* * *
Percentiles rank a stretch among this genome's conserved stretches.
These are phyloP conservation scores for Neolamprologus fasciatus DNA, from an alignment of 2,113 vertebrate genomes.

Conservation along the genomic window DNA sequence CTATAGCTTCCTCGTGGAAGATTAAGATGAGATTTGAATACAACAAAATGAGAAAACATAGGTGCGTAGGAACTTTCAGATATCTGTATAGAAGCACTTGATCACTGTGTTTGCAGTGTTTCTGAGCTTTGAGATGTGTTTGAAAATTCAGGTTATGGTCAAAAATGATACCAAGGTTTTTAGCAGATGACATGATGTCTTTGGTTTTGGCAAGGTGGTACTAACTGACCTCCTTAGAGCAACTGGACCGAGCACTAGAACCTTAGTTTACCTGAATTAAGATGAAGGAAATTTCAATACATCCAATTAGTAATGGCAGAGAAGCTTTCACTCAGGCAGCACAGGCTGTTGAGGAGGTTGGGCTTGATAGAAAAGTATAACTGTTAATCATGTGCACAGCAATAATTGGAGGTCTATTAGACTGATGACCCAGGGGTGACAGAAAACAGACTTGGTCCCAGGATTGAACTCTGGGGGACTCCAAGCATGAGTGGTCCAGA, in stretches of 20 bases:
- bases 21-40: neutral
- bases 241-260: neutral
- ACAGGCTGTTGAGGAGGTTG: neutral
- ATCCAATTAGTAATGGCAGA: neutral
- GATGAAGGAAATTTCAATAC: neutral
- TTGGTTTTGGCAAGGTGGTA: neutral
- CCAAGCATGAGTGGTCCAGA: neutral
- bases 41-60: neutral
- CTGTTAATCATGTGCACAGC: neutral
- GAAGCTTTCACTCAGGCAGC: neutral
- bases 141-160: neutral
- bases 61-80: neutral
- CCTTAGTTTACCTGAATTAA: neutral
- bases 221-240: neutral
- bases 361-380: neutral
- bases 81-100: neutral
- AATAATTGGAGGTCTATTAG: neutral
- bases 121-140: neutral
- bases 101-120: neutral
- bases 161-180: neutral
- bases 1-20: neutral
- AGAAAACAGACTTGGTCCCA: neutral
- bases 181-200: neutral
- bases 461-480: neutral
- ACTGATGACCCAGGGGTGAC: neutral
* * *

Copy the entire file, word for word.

Percentiles rank a stretch among this genome's conserved stretches.
These are phyloP conservation scores for Neolamprologus fasciatus DNA, from an alignment of 2,113 vertebrate genomes.

Conservation along the genomic window DNA sequence CTATAGCTTCCTCGTGGAAGATTAAGATGAGATTTGAATACAACAAAATGAGAAAACATAGGTGCGTAGGAACTTTCAGATATCTGTATAGAAGCACTTGATCACTGTGTTTGCAGTGTTTCTGAGCTTTGAGATGTGTTTGAAAATTCAGGTTATGGTCAAAAATGATACCAAGGTTTTTAGCAGATGACATGATGTCTTTGGTTTTGGCAAGGTGGTACTAACTGACCTCCTTAGAGCAACTGGACCGAGCACTAGAACCTTAGTTTACCTGAATTAAGATGAAGGAAATTTCAATACATCCAATTAGTAATGGCAGAGAAGCTTTCACTCAGGCAGCACAGGCTGTTGAGGAGGTTGGGCTTGATAGAAAAGTATAACTGTTAATCATGTGCACAGCAATAATTGGAGGTCTATTAGACTGATGACCCAGGGGTGACAGAAAACAGACTTGGTCCCAGGATTGAACTCTGGGGGACTCCAAGCATGAGTGGTCCAGA, in stretches of 20 bases:
- bases 21-40: neutral
- bases 241-260: neutral
- ACAGGCTGTTGAGGAGGTTG: neutral
- ATCCAATTAGTAATGGCAGA: neutral
- GATGAAGGAAATTTCAATAC: neutral
- TTGGTTTTGGCAAGGTGGTA: neutral
- CCAAGCATGAGTGGTCCAGA: neutral
- bases 41-60: neutral
- CTGTTAATCATGTGCACAGC: neutral
- GAAGCTTTCACTCAGGCAGC: neutral
- bases 141-160: neutral
- bases 61-80: neutral
- CCTTAGTTTACCTGAATTAA: neutral
- bases 221-240: neutral
- bases 361-380: neutral
- bases 81-100: neutral
- AATAATTGGAGGTCTATTAG: neutral
- bases 121-140: neutral
- bases 101-120: neutral
- bases 161-180: neutral
- bases 1-20: neutral
- AGAAAACAGACTTGGTCCCA: neutral
- bases 181-200: neutral
- bases 461-480: neutral
- ACTGATGACCCAGGGGTGAC: neutral